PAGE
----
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Va. Supreme Court Strikes Down McAuliffe's Order On Felon Voting Rights

Source: Richmond Times-Dispatch

Posted: Friday, July 22, 2016 6:05 pm
BY GRAHAM MOOMAW Richmond Times-Dispatch

The Supreme Court of Virginia on Friday struck down Gov. Terry McAuliffe's sweeping executive order restoring voting rights to more than 206,000 Virginia felons.

The court declared McAuliffe's order unconstitutional, and ordered the Virginia Department of Elections to "cancel the registration of all felons who have been invalidly registered" under McAuliffe's April 22 executive order and subsequent orders. The court gave a cancellation deadline of Aug. 25.

As of this week, 11,662 felons had registered to vote as a result of McAuliffe's action.

Read more: http://www.richmond.com/news/virginia/article_718d04d8-70b2-5bfb-aa8c-0ff1ca108b8d.html

Federal Judge Blocks Michigan Ban on Straight-Party Voting


DETROIT (AP) -- A judge on Thursday blocked Michigan's new ban on straight-party voting, saying it strikes at the rights of blacks who tend to vote for Democrats with a single mark on the ballot.

U.S. District Judge Gershwin Drain signed an injunction, a week after hearing arguments. He said the law would place a "disproportionate burden" on blacks in the fall election, the first election that would be affected.

Straight-party voting, in which all candidates of a single party are picked with just a single mark, is very popular in Michigan cities with large black populations, especially Flint and Detroit. It's been on the books for more than 100 years and has been a common choice in some counties that are steadfastly loyal to Republicans, such as Ottawa.

But it was repealed in January by Republican Gov. Rick Snyder, who signed a bill approved by the GOP-controlled Legislature.

Read more: http://abcnews.go.com/US/wireStory/federal-judge-blocks-michigan-ban-straight-party-voting-40773710

It Looks Like the U.S. Consumer Just Had Its Best Quarter in a Decade

The $13 trillion gorilla is beating its chest once more.

By Luke Kawa

You can't keep a $13 trillion gorilla down for long.

That's how Macquarie Capital Markets Analyst David Doyle describes the U.S. consumer, in a note to clients detailing the growing strength of the engine of the world's largest economy.

Doyle notes that the Atlanta Fed's GDPNow model, last updated on July 19, suggests personal consumption expenditures will expand in the second quarter by an annualized 4.5 percent quarter-over-quarter. That's a pace of growth not seen since the first quarter of 2006.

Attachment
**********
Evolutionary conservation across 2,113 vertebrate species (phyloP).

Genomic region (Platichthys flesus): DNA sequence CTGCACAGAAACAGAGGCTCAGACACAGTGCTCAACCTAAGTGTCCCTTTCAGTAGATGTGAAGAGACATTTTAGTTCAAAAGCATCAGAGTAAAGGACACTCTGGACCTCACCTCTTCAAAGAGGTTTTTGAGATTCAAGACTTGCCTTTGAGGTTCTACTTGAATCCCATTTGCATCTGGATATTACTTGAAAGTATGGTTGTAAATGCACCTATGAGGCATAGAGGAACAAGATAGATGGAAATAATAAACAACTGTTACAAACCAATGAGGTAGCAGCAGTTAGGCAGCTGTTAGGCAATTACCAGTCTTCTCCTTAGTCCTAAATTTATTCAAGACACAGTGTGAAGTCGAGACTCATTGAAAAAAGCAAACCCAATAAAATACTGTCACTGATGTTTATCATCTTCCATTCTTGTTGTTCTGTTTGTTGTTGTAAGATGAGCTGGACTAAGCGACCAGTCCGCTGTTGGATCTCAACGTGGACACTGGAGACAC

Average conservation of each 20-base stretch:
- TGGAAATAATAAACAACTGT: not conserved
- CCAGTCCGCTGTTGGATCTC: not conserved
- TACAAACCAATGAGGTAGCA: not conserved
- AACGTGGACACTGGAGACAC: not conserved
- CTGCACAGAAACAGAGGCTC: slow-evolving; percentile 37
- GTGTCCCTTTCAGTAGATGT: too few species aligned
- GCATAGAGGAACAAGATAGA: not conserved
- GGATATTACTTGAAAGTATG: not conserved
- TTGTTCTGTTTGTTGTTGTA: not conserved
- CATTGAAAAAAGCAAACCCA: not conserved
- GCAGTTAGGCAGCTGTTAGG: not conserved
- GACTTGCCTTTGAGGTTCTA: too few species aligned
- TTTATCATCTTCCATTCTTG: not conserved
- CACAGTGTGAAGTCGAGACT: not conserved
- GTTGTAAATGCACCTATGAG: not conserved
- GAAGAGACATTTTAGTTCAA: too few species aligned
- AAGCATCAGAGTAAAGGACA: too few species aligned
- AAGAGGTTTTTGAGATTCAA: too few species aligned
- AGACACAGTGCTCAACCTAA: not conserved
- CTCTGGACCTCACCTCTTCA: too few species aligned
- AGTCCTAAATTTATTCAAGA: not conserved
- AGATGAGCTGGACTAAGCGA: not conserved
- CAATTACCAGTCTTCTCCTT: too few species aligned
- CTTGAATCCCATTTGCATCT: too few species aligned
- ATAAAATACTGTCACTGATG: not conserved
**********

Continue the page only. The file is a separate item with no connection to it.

"Macro data continues to show that the global economy’s $13 trillion gorilla, the U.S. consumer, is getting even stronger," the analyst wrote.



Can Turkey’s Republic Survive Erdogan’s Purge?

Keeping an independent newspaper in business is hard enough. Try doing it in Istanbul.

July 21, 2016

On the afternoon of May 6 the Turkish journalist Can Dundar was speaking to a television reporter outside Istanbul’s Caglayan courthouse when he noticed a man with a mustache and a navy-blue windbreaker walking toward him, holding a handgun. Dundar (pronounced DOON-dar) is editor-in-chief of the newspaper Cumhuriyet, one of the few Turkish media outlets still openly critical of the government. He and Cumhuriyet colleague Erdem Gul were awaiting their sentences after a monthslong criminal trial. Dundar’s bodyguard had remained inside during the court’s recess. Seeing the gun, the TV reporter said, “Run.”

The man with the mustache fired two shots, shouting, “Traitor!” Dundar hopped to one side, his shoulders hunched, and ducked behind his interviewer, who moved to shelter him. Dundar’s wife, Dilek, grabbed the assailant’s right arm, and a parliamentarian who had been standing nearby bear-hugged the man from behind. Dundar ran a few steps off, then slowed and looked back. He was unscathed, though one bullet had grazed the leg of the TV reporter. Seconds later the attacker was kneeling, with the guns of three plainclothes police officers and the cameras of more than a dozen TV crews trained on him. Then Dundar and Gul went back into the courthouse to receive their sentences: five years in prison for Gul, five years and 10 months for Dundar. (They remain free while their case is on appeal.)